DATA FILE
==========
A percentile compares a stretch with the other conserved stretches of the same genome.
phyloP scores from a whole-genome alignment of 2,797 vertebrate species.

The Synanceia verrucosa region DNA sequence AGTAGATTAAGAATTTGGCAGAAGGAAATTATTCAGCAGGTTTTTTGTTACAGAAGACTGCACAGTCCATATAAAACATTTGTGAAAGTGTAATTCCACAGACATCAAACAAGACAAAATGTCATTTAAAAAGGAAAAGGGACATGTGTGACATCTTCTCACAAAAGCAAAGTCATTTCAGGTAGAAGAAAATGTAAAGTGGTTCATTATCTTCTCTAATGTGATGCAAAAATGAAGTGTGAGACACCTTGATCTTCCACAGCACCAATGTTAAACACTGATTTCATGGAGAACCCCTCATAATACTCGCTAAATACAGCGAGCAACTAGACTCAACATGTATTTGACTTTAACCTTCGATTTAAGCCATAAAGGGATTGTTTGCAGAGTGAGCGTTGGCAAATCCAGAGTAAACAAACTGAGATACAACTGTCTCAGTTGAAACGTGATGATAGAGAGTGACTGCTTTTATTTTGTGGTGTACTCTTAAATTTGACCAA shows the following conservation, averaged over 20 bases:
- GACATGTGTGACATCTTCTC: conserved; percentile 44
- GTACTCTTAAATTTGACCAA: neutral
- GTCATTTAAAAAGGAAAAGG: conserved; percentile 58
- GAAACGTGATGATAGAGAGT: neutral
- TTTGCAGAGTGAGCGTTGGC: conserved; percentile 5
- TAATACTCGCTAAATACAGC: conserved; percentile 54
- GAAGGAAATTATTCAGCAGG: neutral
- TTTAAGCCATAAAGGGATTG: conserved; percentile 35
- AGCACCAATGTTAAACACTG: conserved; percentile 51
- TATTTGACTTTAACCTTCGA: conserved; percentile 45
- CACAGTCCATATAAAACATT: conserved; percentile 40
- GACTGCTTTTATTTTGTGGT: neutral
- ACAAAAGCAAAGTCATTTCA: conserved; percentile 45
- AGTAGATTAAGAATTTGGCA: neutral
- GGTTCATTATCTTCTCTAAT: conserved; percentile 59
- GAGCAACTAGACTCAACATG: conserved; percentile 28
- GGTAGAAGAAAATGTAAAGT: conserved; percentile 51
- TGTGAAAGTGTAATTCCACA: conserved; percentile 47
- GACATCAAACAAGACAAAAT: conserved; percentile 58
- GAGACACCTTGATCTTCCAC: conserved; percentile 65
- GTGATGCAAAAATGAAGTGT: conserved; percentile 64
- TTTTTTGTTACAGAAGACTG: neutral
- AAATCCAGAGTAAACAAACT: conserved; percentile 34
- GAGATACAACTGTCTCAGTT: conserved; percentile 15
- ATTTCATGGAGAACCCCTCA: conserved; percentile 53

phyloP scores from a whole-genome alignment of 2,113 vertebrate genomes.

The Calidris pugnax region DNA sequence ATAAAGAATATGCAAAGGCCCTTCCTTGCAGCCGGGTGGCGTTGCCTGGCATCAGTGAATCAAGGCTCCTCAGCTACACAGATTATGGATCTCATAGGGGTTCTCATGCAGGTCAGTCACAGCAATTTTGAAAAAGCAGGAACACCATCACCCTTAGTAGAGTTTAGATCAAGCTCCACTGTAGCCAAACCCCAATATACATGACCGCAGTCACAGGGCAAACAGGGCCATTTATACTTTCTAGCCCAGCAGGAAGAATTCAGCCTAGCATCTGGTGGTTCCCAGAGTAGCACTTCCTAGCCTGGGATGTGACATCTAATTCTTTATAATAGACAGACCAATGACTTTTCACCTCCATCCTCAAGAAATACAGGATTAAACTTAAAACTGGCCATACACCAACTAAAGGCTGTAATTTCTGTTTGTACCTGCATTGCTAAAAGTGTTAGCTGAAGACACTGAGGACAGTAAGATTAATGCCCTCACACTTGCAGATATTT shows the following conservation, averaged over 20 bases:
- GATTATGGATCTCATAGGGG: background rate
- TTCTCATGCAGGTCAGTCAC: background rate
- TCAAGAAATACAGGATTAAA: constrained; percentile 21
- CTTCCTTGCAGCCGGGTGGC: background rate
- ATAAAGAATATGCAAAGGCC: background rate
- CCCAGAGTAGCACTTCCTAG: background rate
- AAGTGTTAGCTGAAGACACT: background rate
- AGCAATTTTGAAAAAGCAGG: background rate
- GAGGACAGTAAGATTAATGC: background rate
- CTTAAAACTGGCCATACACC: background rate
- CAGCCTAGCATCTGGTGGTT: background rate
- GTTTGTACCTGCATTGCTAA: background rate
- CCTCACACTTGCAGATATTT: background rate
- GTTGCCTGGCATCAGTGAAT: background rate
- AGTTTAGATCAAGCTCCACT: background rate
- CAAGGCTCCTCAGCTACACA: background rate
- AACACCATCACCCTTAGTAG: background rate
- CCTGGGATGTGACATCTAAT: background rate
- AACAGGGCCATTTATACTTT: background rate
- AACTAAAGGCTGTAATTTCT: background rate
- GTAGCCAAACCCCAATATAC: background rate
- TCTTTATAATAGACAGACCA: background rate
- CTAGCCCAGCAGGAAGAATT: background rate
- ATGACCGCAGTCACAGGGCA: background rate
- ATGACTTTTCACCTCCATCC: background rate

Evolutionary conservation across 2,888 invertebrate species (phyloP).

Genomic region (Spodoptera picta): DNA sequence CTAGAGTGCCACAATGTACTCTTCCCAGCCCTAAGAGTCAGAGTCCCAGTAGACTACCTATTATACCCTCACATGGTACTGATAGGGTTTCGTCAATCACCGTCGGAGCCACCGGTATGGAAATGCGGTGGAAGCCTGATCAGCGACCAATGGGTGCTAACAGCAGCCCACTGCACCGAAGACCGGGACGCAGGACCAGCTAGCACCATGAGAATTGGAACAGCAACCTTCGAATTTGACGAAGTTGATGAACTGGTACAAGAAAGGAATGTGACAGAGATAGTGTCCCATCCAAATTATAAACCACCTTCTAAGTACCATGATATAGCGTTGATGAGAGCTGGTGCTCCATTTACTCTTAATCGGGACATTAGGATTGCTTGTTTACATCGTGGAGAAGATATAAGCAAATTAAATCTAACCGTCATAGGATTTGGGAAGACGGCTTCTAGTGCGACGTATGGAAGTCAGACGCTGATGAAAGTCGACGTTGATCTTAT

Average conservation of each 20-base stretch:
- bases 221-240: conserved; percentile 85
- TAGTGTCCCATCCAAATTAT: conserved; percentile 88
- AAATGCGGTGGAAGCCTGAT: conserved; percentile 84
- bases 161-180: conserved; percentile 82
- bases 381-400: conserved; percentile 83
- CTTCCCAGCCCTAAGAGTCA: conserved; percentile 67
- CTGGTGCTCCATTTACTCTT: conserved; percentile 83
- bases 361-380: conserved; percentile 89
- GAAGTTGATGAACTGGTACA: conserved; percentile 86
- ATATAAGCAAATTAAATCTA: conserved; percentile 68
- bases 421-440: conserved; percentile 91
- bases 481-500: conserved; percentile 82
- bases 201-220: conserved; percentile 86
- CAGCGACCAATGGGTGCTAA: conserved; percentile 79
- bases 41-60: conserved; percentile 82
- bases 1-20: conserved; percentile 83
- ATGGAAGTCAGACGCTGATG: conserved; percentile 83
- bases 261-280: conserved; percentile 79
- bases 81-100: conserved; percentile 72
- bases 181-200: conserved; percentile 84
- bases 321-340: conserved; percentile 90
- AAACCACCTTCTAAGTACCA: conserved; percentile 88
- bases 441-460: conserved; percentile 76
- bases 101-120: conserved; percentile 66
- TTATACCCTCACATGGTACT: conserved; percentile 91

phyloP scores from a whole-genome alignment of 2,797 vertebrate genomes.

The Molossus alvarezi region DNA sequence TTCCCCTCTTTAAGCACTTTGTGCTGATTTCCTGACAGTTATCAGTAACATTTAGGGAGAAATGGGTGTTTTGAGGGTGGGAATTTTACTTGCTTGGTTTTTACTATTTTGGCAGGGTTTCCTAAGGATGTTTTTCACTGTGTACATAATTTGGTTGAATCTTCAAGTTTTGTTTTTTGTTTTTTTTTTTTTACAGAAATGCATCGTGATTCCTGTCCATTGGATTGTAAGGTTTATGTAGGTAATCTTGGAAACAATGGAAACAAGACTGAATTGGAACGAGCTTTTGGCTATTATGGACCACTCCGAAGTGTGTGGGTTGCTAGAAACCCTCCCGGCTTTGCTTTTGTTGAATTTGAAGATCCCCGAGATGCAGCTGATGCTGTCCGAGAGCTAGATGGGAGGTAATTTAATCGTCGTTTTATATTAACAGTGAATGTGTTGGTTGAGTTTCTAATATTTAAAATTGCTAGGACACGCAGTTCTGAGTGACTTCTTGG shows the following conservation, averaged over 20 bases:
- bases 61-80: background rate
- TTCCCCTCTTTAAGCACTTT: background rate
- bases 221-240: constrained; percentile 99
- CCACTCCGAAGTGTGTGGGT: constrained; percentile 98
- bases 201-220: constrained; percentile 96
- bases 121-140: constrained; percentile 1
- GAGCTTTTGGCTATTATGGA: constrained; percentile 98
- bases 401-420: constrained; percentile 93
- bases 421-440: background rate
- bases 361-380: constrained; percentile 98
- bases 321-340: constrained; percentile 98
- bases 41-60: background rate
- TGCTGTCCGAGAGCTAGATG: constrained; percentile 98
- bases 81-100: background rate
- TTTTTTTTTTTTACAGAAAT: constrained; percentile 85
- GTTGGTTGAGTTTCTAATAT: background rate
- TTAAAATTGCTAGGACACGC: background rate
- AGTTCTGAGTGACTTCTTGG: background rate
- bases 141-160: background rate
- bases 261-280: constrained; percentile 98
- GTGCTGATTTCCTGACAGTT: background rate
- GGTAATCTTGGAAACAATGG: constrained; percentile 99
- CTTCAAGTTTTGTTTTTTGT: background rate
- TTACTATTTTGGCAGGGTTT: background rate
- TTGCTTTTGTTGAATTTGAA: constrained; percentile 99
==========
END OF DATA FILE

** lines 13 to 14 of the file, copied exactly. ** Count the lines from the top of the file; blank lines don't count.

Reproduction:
- TATTTGACTTTAACCTTCGA: conserved; percentile 45
- CACAGTCCATATAAAACATT: conserved; percentile 40